Every so often you hear of a new intriguing energy technology and a few weeks ago this happened to me with thermodynamic panels. I saw an advert in the paper. So what are thermodynamic panels? I’ll start describing what they look like. They are jet black and covered in slightly raised pipes running across their surface. They look a little like thin film PV modules except they are bigger. The name I think comes from the scientific fact that for any matter above absolute zero (0°K or -273.16°C) you can extract heat according to the laws of thermodynamics. Obviously the higher the temperature the more heat energy there is available and the easy it is to extract.
So how do these things work? Well they extract heat from the air very efficiently by pumping a very cold liquid around (as low as -20°C to -30°C. The heat from the air is transferred to this liquid and then via a compressor to your hot water tank. They work exactly like a fridge or freezer, trying to cool the air.
The systems have a number of stated advantages;
1) the first is that they will operate and extract heat from the air in very low temperatures, including at night. Vacuum tube solar hot water will heat water well below zero, so this sounds plausible, although not at night.
2) the second is that unlike solar hot water they don’t need to even be on a roof, much less a south facing roof, although would definitely help.
3) the third advantage is that they will work with an existing hot water tank, so you don’t need to fit a new one with a built in heat exchanger, saving costs and making them easier to install.
4) Very little if any maintenance is required.
The disadvantages are;
1) whilst you don’t have to put them on a roof, it clearly helps. It raises efficiency and makes the compressor last longer.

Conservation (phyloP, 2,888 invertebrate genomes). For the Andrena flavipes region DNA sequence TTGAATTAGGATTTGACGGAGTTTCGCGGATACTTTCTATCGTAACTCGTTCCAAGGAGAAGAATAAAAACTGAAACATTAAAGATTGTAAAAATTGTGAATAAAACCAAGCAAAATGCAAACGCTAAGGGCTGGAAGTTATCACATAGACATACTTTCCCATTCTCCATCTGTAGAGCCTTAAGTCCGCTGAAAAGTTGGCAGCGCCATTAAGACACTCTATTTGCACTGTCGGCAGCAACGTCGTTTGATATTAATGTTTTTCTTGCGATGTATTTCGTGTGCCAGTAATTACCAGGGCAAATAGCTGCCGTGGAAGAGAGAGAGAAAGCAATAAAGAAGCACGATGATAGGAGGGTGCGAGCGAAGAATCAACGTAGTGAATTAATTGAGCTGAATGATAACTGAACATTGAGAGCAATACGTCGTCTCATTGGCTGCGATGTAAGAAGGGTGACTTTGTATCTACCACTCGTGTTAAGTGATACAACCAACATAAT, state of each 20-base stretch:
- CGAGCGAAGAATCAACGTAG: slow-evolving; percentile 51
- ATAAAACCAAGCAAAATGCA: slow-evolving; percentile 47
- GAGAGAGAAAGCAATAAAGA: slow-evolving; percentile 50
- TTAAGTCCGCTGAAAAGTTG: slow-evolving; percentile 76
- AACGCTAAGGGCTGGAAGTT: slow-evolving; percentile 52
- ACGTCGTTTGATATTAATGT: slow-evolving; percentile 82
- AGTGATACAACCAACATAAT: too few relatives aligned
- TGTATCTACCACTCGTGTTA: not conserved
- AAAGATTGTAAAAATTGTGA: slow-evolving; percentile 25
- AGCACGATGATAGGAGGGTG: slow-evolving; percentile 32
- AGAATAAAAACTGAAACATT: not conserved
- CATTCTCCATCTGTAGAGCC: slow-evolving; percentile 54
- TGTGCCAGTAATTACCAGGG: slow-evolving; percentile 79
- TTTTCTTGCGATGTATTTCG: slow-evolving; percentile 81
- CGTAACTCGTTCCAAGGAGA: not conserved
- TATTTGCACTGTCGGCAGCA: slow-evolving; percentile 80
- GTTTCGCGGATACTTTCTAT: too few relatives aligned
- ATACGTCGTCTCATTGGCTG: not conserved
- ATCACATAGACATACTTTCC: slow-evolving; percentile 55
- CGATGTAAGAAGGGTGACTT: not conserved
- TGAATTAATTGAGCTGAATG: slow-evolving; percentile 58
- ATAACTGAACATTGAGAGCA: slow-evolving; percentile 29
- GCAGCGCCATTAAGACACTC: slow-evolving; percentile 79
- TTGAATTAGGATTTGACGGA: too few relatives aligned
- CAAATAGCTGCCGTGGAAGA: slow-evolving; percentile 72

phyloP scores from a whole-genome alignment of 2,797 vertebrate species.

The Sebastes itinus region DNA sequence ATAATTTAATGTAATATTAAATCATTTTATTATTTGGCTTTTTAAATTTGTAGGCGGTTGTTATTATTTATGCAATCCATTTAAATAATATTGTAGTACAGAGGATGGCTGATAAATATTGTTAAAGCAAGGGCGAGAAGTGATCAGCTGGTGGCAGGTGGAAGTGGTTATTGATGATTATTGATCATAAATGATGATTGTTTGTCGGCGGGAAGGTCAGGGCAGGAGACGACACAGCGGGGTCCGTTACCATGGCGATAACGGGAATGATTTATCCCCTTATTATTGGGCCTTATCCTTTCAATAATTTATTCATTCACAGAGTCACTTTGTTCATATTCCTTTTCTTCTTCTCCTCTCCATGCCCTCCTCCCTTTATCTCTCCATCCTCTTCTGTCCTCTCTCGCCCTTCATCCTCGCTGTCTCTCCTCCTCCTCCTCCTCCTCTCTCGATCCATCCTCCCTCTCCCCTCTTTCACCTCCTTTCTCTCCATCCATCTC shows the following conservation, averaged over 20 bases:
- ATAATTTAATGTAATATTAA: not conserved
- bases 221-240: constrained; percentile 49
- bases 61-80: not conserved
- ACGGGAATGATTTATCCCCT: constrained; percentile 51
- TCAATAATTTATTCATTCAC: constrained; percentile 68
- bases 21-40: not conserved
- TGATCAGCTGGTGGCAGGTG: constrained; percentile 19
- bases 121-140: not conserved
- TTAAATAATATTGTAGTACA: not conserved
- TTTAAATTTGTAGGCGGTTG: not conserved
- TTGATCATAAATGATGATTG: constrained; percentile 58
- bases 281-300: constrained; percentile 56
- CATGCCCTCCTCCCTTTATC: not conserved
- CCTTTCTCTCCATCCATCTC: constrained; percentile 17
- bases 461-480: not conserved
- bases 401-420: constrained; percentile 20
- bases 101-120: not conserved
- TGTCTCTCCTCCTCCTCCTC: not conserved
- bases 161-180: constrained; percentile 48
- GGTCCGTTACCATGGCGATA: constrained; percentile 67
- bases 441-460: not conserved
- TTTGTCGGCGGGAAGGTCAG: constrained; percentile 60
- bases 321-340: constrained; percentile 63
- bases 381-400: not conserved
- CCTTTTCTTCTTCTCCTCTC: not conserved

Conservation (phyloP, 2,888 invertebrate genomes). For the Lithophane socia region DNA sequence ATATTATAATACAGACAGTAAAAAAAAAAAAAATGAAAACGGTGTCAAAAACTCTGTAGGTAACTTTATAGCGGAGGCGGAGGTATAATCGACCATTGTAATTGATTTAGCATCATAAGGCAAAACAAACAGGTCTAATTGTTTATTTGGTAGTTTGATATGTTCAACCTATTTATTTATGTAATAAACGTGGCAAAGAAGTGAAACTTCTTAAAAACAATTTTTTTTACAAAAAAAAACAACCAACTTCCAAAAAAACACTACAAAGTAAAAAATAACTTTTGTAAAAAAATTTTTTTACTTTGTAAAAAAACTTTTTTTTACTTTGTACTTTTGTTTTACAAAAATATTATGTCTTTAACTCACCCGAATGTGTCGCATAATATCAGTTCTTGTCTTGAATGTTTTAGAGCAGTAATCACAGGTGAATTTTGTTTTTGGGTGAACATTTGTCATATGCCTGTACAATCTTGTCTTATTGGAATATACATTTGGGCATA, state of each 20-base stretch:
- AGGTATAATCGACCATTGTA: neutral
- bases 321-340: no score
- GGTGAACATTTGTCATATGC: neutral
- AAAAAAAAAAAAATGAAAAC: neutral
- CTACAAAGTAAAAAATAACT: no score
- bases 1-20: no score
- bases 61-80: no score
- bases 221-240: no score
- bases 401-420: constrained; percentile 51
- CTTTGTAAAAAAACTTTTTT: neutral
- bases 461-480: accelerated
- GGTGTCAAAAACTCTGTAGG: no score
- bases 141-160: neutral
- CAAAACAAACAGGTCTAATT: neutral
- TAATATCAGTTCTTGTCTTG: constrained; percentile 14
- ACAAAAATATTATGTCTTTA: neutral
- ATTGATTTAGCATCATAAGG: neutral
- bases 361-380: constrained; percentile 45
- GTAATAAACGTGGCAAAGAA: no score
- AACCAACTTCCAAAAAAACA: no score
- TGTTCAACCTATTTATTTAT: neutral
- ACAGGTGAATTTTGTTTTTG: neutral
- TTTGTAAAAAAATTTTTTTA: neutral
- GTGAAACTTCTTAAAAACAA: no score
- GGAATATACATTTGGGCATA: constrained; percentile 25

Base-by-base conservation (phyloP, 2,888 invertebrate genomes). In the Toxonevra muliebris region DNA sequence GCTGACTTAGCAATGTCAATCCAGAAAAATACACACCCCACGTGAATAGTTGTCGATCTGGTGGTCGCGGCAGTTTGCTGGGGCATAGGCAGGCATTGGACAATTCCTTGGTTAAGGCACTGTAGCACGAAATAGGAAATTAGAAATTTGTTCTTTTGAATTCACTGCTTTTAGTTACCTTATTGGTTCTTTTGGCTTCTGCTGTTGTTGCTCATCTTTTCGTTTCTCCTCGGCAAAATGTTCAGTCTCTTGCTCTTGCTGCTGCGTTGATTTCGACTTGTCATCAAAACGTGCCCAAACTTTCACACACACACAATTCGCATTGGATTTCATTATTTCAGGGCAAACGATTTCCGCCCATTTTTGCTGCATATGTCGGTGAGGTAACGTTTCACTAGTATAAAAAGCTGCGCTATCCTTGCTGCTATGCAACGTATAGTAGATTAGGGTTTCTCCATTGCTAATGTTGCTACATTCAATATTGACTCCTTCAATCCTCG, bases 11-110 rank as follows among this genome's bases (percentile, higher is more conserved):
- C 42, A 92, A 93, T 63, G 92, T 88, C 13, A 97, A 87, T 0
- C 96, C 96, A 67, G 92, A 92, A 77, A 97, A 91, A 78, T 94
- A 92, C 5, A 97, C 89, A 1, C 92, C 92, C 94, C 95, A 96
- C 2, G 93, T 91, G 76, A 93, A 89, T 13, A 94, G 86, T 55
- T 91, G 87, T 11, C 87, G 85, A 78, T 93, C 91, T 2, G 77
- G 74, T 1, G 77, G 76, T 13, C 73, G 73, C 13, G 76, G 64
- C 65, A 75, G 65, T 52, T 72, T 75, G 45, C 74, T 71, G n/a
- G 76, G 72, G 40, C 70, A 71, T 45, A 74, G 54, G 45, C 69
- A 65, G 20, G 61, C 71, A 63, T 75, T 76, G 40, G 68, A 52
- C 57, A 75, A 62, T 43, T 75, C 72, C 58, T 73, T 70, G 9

2) They use quite a lot of electricity. Again when the panel is working and how hot it is outside seems to make a difference here. I have been unable to determine whether you have a pump and a compressor, or the compressor acts as both.
3) One of the big selling points of Thermodynamic panels are that they work at night. However since they operate less efficiently then its not thought to be good idea to run them at night due to strain on the compressor. A control system can be programmed with times/temperatures when the system should operate.
4) They don’t look very attractive.
5) Tests have shown they are not as efficient as made out to be.
6) They are very costly and are not eligible for Renewable Heat Incentive in the UK (0nly those with standard anti-freeze are?!?). A table of costs suggests they are very competitive if you use immersion heating to heat your water and also very competitive with LPG. But they take quite a long time to pay back if replacing an electric boiler and mains gas over 16 years. (I would question the figures slightly since it suggests a boiler is replaced every 16 years and the mains gas prices quoted seem low.) Also the running costs due to electricity can be semi-negated if you generate your own electricity. In fact this would be economically beneficial rather than sending it to the grid.
Watch this space. A lot depends on making compressors more efficient to extract the maximum amount of heat and this technology does appear to be improving. I’m wondering if you could string loads of them together and heat your house. Given a lack of great alternatives this might make sense.